Five things for Big 12 tourney's first day

Know this about the Big 12 tournament: The No. 1 seed has won the title only once in the last five seasons, and only five times in the last 13 years.

So what does that say about Kansas' chances for cutting down the nets Saturday night at the Sprint Center in Kansas City? Not much. It's simple, really. This is all up to Kansas. If the Jayhawks play to their potential, in what is essentially a home tournament, they should win the title.

So what should we be looking forward to this week in Kansas City?

Let's start with the first day:

1. Will Texas finally find itself before it's too late?

Earlier this year, there is no way anyone thought Texas would be playing on Wednesday in a No. 6 vs. No. 11 game. But the Longhorns' late-season swoon dropped them from the ranks of the Big 12 elite, and they will have to take care of Iowa State to advance to the quarterfinals against Baylor.

The Longhorns were heavily loaded on the perimeter when the season started but have since lost Varez Ward and Dogus Balbay to season-ending injuries and received a scare from J'Covan Brown. The onus is on Brown, Justin Mason and Jai Lucas to carry the load.

But the Longhorns will probably go only as far as Damion James and Dexter Pittman carry them. There is plenty of talent with Avery Bradley and Jordan Hamilton, but James and Pittman have to be stars for the Longhorns to advance.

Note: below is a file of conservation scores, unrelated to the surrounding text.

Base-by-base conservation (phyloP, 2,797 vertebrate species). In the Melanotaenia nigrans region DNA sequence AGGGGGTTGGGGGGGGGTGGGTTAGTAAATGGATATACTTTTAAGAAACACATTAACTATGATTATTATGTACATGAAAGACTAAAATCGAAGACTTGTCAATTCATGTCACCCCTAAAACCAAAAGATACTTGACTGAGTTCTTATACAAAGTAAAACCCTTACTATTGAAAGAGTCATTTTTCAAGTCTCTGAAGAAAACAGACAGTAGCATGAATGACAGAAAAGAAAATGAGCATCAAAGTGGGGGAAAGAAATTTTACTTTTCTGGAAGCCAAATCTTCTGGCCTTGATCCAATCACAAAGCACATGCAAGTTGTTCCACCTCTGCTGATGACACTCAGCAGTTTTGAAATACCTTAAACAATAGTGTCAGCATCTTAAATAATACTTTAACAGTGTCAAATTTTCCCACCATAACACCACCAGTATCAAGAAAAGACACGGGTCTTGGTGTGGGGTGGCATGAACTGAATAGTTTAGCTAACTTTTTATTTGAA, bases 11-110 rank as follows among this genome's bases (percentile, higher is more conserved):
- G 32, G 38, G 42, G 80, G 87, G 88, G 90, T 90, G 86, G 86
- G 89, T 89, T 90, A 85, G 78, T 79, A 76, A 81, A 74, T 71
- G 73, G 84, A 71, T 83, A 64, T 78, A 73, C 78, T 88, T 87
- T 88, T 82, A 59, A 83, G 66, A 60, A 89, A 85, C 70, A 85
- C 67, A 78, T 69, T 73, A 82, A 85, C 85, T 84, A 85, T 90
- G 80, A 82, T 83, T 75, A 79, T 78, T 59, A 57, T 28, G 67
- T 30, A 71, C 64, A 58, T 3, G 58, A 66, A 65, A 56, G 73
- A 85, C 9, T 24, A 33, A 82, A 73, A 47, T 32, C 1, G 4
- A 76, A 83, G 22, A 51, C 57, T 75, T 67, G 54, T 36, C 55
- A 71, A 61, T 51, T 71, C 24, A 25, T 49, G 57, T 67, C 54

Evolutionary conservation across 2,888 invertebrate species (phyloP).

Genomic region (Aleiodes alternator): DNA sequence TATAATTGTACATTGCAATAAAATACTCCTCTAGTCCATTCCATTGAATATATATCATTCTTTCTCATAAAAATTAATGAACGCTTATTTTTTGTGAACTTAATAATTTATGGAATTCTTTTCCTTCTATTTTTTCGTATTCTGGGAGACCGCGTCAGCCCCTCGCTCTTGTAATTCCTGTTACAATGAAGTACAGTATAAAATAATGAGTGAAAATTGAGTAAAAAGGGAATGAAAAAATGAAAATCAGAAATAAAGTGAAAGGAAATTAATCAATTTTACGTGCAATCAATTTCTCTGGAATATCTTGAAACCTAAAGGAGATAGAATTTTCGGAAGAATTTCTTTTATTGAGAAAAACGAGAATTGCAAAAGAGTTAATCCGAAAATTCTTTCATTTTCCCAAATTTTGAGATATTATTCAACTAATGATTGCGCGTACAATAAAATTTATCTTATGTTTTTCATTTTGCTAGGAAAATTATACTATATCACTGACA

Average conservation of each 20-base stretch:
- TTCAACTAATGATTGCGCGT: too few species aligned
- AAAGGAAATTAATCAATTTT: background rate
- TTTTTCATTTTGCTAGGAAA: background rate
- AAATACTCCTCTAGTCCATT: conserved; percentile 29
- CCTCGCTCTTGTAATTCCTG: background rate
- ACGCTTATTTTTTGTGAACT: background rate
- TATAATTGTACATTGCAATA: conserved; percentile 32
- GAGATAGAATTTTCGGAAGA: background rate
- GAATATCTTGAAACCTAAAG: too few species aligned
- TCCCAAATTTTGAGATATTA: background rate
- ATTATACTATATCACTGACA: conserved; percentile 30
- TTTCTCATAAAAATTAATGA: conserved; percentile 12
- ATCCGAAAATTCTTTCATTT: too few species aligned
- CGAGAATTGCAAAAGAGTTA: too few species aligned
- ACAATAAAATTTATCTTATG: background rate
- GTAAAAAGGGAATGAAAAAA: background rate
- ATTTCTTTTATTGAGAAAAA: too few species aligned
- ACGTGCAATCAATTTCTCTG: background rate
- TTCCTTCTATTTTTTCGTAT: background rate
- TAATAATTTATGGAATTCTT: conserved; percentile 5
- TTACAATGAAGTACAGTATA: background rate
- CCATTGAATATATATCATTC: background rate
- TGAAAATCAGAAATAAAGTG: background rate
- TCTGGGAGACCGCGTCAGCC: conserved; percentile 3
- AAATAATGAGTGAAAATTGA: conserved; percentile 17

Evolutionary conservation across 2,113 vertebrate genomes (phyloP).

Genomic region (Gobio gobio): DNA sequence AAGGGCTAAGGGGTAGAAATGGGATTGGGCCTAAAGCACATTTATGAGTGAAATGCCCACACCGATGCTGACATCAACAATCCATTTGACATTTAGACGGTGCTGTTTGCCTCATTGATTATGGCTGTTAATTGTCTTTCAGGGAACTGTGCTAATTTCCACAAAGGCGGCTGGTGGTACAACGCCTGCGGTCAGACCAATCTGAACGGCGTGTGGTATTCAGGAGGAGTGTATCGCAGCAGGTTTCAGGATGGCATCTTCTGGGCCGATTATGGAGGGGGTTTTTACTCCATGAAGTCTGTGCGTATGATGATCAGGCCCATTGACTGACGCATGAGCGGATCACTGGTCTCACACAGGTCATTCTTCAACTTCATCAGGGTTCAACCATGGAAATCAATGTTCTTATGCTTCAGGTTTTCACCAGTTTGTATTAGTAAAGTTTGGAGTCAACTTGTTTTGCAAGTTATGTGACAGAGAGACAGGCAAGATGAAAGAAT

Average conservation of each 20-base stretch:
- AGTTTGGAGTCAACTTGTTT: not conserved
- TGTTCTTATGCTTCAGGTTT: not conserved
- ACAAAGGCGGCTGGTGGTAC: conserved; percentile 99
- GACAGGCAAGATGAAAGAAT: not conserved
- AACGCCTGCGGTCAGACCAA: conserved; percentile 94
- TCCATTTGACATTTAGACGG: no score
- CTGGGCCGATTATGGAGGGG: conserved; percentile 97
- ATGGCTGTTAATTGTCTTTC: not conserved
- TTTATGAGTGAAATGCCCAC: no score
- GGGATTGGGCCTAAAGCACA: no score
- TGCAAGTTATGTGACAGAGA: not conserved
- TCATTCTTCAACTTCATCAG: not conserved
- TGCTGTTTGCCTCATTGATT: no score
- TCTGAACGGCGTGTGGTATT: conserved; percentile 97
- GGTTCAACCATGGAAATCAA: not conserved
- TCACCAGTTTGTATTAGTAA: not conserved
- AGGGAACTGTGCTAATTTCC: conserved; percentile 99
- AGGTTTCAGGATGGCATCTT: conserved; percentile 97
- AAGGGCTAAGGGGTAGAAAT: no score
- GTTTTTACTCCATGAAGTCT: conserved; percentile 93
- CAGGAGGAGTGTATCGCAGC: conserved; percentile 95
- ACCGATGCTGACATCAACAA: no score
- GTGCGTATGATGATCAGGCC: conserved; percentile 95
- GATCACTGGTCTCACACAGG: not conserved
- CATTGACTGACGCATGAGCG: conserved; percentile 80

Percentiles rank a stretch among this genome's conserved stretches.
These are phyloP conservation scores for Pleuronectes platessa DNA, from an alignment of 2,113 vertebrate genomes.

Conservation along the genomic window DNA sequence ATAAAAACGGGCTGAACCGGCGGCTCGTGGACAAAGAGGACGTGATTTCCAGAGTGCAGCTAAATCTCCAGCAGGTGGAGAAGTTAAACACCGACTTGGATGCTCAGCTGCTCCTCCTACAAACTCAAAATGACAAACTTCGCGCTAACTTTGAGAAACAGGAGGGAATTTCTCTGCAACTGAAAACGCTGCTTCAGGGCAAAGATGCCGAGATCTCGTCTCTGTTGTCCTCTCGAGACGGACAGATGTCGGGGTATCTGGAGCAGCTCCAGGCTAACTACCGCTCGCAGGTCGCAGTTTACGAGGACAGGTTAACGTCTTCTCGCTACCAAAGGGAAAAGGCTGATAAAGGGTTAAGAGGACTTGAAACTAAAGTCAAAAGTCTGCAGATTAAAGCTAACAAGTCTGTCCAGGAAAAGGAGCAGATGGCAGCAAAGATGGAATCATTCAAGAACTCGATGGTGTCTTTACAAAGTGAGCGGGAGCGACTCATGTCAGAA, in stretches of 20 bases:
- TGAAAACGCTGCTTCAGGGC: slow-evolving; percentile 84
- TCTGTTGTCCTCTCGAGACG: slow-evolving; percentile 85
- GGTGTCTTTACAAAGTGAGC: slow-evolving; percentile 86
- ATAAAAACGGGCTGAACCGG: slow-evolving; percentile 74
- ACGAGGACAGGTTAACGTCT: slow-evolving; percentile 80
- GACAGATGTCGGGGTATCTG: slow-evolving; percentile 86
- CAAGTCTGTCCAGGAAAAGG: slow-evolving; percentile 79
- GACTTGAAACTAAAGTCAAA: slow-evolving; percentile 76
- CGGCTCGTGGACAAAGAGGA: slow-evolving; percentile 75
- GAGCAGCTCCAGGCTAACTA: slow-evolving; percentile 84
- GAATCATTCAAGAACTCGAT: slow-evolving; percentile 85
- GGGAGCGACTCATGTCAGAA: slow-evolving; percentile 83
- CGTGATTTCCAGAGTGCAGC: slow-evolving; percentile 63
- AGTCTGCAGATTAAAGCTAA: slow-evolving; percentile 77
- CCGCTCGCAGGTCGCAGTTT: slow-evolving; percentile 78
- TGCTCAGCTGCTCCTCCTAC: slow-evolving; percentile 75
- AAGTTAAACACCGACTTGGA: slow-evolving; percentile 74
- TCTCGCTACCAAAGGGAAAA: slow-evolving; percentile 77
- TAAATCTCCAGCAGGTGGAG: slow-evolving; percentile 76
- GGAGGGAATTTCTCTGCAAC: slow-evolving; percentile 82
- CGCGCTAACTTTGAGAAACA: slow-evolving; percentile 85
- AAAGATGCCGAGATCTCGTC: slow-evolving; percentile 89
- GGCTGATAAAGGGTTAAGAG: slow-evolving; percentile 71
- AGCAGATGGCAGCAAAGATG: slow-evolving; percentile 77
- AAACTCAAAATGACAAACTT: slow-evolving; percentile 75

2. Did Iowa State have its moment at Kansas State?

The Cyclones stunned Kansas State on the road in the regular-season finale and essentially crushed the Wildcats' chances of earning a No. 1 seed. Do the Cyclones have a run in them? Iowa State was depleted by injuries and defections and has underachieved this season. But if Iowa State were to beat Texas in its opening-round game, upsetting Baylor may not be such a reach if the Cyclones continue their hot streak.

3. Has Oklahoma shut it down?
I continue to be amazed by the Sooners' 180-degree turn from a year ago. Last season, with Blake and Taylor Griffin, the Sooners were a title contender. Last weekend, in the regular-season finale against Texas A&M, the atmosphere seemed sterile and the players looked listless. As Oklahoma prepares to face Oklahoma State on Wednesday night, I'm not sure I remember a time when a third Bedlam game meant so little. The Cowboys look like a team that could go on a roll. OU looks like it can't wait for the season to end.

4. Will Missouri find its mojo again?

The injury-riddled Tigers couldn't hold off a charging Kansas team at home to close the regular season. But the fastest 40 minutes of basketball is still a tough out in the NCAAs. The problem for the Tigers in this tournament is that Big 12 teams have already had a chance to see Missouri this season, so they're better prepared for its style of play. Mizzou needs to beat Nebraska on Wednesday to ensure a solid NCAA tourney seed and then could face an interesting contrast in styles versus Texas A&M in the quarterfinals Thursday. Missouri needs to have some confidence going into next week, not an early exit to mull.